PR Advice

PR Advice #4 – First Impressions

PR Advice 4When it comes to working with PRs as a blogger, first impressions count. The amount of bitchy posts I’ve seen from bloggers voicing their opinions about how PRs choosing who they do and don’t work with, it’s really not like that, and sometimes the assumptions really bug me.

The majority of the time, we’re given briefs and guidelines of what we have to look for when considering working with a blogger, and a massive thing that comes up when pitching blogs to senior management for collaborations is the initial first impressions.

You need to think about it in this way. For someone who doesn’t understand how blogs work, or if they don’t work with bloggers regularly, the initial first impression is everything. A brand wants their product or service to be showcased in the best way possible.

  • Appearance

If your blog doesn’t look up to scratch, a lot of the time it won’t be considered. It’s not necessarily fair, and good PRs will put forward a worthy argument if they’re pitching in the first place, but for those who don’t have a good PR team, appearance is everything. Ensuring you have a clear layout, with visible category links, disclaimers and contact links will all help massively. If your blogs format, for some unknown reason, goes out of sync for any reason, get it rectified as quickly as possible. If you’re pitching to a brand you need to make sure everything looks good on both desktop and mobile platforms.

  • Content

Appearance is closely followed by content in the PR/ Blogging world. Spelling mistakes, grammar issues, GIANT paragraphs or sentences and mismatched fonts can all be easily rectified by simply reading through in the ‘preview’ section when posting a blog. In terms of content, brands are going to be reluctant to work with a blogger who does a simple copy and paste from a press release, or a couple of lines and assumes that’s a decent review in return for hundreds of ££ worth of product. Think about who you’re dealing with and establish clear boundaries of what you have to offer before agreeing to a review. We also look at how often you post; if we have a new range that is going to sell out quickly and you’re only posting once a month, there isn’t a mutual benefit for both parties.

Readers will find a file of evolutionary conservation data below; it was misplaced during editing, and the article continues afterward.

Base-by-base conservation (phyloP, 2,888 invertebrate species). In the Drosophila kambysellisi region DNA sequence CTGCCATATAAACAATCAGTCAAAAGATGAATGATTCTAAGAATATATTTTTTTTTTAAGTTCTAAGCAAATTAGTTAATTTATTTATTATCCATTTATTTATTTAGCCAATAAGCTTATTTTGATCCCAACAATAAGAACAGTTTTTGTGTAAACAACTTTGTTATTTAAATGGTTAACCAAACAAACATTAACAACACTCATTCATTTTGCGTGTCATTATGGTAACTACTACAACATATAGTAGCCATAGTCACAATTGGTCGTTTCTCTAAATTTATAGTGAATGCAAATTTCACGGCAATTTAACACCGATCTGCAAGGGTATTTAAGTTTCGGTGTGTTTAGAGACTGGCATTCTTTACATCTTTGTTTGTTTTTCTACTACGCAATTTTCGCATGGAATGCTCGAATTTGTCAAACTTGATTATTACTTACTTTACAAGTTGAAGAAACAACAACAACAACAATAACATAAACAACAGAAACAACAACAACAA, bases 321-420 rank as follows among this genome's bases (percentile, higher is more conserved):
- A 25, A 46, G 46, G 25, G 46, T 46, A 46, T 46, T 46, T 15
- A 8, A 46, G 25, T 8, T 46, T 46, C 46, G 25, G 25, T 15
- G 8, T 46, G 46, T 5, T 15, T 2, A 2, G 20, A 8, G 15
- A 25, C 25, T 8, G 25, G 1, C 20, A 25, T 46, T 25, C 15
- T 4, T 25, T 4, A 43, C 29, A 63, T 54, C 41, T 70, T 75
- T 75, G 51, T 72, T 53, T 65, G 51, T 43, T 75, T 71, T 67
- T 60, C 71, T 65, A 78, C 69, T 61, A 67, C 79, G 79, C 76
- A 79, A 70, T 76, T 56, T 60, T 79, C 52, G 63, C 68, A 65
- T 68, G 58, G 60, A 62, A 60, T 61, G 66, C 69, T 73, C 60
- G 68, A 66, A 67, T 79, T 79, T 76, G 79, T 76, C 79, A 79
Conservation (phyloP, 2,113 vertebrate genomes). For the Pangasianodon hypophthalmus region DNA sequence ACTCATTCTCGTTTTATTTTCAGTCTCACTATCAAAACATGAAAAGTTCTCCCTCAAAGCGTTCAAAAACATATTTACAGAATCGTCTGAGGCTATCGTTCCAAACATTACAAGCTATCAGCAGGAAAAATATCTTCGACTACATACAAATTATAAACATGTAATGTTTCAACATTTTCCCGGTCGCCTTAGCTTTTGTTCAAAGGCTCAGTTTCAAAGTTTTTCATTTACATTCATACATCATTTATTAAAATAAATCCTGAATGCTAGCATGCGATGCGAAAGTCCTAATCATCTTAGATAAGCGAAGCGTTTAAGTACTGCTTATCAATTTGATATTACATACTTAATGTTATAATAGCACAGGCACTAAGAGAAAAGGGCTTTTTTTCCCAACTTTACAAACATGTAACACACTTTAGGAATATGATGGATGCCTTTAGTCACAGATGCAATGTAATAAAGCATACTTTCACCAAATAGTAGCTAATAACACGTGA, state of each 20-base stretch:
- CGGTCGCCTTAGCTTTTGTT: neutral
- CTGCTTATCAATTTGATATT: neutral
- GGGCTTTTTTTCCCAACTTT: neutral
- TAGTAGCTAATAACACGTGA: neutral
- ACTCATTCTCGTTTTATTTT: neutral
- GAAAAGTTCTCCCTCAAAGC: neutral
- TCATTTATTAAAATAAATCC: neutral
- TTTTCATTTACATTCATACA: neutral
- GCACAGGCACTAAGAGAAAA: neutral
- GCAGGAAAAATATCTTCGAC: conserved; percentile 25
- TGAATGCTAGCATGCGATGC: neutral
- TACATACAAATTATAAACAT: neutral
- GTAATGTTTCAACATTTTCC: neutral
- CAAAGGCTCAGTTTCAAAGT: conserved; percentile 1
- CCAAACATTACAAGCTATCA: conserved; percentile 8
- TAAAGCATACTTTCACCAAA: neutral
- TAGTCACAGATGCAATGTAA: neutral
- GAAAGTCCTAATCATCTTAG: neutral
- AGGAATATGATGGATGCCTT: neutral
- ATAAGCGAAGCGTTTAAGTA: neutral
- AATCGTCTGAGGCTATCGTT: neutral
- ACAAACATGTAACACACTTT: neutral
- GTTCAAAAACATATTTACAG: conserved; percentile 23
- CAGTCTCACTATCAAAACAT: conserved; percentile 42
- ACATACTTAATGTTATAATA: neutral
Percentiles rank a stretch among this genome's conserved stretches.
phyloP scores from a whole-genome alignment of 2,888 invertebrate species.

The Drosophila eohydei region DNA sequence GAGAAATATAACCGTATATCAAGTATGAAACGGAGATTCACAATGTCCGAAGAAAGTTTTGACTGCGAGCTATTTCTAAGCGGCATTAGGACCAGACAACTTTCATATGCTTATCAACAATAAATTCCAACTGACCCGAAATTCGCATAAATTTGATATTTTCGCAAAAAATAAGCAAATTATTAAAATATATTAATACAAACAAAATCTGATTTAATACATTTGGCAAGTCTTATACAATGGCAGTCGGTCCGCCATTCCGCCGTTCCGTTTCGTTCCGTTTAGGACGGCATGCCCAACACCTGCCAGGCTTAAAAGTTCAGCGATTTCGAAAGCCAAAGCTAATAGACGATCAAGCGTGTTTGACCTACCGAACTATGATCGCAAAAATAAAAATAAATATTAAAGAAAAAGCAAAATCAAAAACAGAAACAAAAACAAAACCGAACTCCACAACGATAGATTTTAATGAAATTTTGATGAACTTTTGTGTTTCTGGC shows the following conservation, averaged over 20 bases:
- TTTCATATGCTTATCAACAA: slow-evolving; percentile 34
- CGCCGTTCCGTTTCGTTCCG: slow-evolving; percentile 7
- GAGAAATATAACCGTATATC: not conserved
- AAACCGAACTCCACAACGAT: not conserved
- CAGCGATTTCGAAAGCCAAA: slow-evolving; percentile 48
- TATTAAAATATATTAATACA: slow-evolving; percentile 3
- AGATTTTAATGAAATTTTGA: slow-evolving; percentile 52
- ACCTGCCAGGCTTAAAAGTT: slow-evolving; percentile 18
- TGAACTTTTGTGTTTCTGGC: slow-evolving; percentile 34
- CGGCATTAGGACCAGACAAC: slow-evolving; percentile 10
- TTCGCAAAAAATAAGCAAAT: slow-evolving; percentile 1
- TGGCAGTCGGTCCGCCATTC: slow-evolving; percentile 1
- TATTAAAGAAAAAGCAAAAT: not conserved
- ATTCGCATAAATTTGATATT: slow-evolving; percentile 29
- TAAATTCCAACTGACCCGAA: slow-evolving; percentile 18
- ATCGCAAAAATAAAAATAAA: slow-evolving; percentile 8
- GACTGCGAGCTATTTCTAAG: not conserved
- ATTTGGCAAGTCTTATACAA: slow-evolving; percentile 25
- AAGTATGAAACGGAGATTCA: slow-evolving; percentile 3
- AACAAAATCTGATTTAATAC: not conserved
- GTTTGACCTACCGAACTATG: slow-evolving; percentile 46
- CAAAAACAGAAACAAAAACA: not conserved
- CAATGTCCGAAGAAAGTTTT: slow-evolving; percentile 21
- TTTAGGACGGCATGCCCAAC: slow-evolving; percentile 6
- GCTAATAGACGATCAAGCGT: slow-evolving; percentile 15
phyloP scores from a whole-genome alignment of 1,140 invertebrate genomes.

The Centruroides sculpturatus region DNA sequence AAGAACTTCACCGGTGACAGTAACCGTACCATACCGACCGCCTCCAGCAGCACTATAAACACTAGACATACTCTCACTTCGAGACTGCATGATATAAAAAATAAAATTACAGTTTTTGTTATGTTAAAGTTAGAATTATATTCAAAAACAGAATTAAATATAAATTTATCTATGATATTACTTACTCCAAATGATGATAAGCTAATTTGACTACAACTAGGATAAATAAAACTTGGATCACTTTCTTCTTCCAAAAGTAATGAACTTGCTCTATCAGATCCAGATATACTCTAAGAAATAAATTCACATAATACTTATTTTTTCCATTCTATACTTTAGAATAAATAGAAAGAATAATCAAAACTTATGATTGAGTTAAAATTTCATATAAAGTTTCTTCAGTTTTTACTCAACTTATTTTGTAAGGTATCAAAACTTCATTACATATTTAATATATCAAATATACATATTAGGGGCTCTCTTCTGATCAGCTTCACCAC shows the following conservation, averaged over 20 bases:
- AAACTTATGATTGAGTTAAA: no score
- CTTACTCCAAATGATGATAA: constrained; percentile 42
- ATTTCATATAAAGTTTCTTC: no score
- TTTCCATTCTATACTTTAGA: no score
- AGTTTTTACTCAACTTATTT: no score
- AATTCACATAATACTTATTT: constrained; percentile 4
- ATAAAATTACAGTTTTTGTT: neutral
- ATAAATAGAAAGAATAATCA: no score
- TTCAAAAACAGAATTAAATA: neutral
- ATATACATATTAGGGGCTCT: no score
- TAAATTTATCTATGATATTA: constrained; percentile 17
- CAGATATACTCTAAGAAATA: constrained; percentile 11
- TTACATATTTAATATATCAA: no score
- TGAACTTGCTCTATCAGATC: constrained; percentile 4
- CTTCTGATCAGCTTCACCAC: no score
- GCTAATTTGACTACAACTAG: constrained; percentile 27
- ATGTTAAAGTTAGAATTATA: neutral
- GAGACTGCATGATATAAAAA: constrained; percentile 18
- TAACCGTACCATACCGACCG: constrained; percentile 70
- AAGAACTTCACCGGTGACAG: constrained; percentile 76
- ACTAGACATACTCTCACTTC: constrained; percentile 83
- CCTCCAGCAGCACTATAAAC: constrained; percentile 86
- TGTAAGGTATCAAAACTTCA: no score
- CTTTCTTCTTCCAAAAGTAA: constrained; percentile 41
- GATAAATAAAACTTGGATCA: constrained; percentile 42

• Images

If your images are all different sizes, poor quality, too dark or so overly edited that they look odd, it’s not going to be taken seriously. If a brand is pushing a product, they want it to be promoted in the best light, so making sure your blog, and the company’s products, look as good as they can.

  • Engagement

This is a big one. We always look at engagement, comments that come through on the blogs, whether you respond and what feedback is on a post is all helpful when ‘bigging up’ your blog. If gifting posts are popular and you get a lot of interaction on these posts then mention it, and provide an example of the types of comments you get. A brand is going to love if a product is being raved about purely because you’ve posted about it.

  • Social

Social is a big thing in the blogging world, as it really is the ‘word of mouth’ method. Do you make sure you ‘mention’ brands in any posts about them? Do you tweet them directly to let them know a link is live? Do you share a new blog post (featuring them) more than once a week? Do you interact with other bloggers? Do you have an organic following? These are all things taken in consideration when working with new bloggers. It’s not the be all and end all, though. I’ve worked with bloggers who have a small (under 200) Twitter following but their blogs get a massive amount of engagement and their media packs show their unique monthly users as ridiculously high. If you know you don’t use social a lot, but are racking in the numbers, make sure to create a media pack and share it with any brands you want to work with, it’ll be very much appreciated.

The above isn’t everything that goes into brand relationships with bloggers, there’s a lot more that happens behind the scenes in terms of links use, click throughs, time spent on the website and products bought via a blog, but this all tends to be looked at once the review is written. These are merely a few simple points that will help with first impressions to an ‘outside eye’, and I hope they help when you starting thinking about brand pitching!

Thanks for reading,

S x


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